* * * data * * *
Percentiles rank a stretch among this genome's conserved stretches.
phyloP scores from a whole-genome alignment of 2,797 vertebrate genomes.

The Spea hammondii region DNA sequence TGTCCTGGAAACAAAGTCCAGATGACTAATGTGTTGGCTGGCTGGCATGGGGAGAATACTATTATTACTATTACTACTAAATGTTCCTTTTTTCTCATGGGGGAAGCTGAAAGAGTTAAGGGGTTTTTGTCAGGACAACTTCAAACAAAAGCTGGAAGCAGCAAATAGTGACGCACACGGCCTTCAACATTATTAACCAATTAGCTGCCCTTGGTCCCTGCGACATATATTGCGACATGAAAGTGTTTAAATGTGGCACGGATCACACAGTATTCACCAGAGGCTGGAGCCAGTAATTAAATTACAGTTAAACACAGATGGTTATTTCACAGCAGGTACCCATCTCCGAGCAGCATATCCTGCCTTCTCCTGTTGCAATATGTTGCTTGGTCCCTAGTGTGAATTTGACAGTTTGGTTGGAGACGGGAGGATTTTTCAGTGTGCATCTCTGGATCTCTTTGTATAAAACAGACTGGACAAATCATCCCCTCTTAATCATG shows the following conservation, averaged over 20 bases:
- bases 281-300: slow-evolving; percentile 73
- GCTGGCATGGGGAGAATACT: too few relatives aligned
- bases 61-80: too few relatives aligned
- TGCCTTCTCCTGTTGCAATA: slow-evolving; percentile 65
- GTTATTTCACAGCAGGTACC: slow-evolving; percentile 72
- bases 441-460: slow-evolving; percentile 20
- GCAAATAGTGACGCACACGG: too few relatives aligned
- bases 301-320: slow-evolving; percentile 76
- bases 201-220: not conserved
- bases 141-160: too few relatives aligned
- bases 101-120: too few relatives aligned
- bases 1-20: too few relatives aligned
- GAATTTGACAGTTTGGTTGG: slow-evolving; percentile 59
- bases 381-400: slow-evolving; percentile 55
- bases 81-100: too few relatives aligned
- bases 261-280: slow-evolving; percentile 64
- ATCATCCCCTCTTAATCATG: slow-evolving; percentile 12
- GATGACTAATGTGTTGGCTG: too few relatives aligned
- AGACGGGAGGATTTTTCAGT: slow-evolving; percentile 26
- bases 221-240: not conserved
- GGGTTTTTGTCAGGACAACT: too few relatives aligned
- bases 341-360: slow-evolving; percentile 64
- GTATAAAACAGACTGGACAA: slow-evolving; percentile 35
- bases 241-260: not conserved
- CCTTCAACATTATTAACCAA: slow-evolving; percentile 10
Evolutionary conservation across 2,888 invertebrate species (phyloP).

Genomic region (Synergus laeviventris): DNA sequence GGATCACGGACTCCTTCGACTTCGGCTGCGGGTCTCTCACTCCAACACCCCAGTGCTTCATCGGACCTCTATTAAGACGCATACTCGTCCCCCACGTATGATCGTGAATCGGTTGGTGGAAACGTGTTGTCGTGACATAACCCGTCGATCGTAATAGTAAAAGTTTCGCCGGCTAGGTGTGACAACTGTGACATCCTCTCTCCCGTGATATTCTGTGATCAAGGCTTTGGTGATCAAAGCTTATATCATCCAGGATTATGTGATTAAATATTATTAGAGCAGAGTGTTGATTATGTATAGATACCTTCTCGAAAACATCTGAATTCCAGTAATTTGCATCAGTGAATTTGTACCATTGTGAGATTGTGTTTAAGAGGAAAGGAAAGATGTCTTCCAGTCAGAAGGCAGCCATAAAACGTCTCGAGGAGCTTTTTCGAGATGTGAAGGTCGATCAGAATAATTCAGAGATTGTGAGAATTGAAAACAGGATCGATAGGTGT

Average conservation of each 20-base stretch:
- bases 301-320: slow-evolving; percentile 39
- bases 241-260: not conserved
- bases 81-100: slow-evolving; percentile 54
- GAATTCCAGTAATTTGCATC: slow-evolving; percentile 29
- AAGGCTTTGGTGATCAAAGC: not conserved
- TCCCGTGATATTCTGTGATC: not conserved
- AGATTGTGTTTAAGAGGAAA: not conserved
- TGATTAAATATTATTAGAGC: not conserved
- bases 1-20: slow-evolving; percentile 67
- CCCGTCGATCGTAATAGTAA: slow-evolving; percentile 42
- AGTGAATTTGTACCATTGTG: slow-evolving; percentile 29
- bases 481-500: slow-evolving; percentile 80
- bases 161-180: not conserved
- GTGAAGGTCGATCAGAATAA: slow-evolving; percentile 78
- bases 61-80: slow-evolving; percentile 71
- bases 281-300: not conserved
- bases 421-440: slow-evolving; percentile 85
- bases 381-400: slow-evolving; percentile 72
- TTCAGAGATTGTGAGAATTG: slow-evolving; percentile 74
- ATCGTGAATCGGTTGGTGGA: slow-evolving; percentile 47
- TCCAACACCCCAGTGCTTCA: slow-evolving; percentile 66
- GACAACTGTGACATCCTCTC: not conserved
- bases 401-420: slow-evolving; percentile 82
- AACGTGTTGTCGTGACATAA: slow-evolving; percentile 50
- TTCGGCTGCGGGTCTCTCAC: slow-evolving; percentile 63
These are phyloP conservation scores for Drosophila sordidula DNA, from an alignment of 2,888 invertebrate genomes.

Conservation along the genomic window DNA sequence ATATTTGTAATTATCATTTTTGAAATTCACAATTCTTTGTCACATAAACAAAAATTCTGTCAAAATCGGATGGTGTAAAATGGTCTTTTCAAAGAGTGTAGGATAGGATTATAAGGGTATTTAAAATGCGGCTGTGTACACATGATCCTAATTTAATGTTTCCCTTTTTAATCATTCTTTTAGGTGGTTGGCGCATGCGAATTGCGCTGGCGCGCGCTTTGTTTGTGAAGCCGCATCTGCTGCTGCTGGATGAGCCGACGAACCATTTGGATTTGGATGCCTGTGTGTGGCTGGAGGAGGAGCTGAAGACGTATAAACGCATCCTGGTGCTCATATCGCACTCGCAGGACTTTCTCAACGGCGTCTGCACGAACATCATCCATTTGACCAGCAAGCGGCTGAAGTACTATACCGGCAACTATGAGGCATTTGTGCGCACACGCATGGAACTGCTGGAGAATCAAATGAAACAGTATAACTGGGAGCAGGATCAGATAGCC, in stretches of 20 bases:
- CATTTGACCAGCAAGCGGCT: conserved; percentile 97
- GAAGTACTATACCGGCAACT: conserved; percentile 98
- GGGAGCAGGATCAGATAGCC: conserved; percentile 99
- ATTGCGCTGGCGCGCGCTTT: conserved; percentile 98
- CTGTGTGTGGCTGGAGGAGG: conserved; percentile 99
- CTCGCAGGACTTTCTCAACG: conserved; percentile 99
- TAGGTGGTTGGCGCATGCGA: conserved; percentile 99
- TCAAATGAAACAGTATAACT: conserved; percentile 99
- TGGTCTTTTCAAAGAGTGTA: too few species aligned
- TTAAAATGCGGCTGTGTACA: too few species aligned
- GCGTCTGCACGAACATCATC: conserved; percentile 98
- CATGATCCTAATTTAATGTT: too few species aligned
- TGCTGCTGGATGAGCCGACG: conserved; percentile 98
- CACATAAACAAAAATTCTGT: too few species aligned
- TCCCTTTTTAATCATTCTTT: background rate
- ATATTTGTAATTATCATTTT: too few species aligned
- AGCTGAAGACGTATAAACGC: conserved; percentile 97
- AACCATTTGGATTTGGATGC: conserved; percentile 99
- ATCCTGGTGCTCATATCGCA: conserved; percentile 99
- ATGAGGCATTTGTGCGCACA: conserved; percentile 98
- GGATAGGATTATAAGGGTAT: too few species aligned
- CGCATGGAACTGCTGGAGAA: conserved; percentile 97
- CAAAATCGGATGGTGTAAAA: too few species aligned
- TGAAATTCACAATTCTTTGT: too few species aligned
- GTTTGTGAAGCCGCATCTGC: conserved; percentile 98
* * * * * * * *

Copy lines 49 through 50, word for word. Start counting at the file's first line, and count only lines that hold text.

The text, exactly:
- bases 381-400: slow-evolving; percentile 72
- TTCAGAGATTGTGAGAATTG: slow-evolving; percentile 74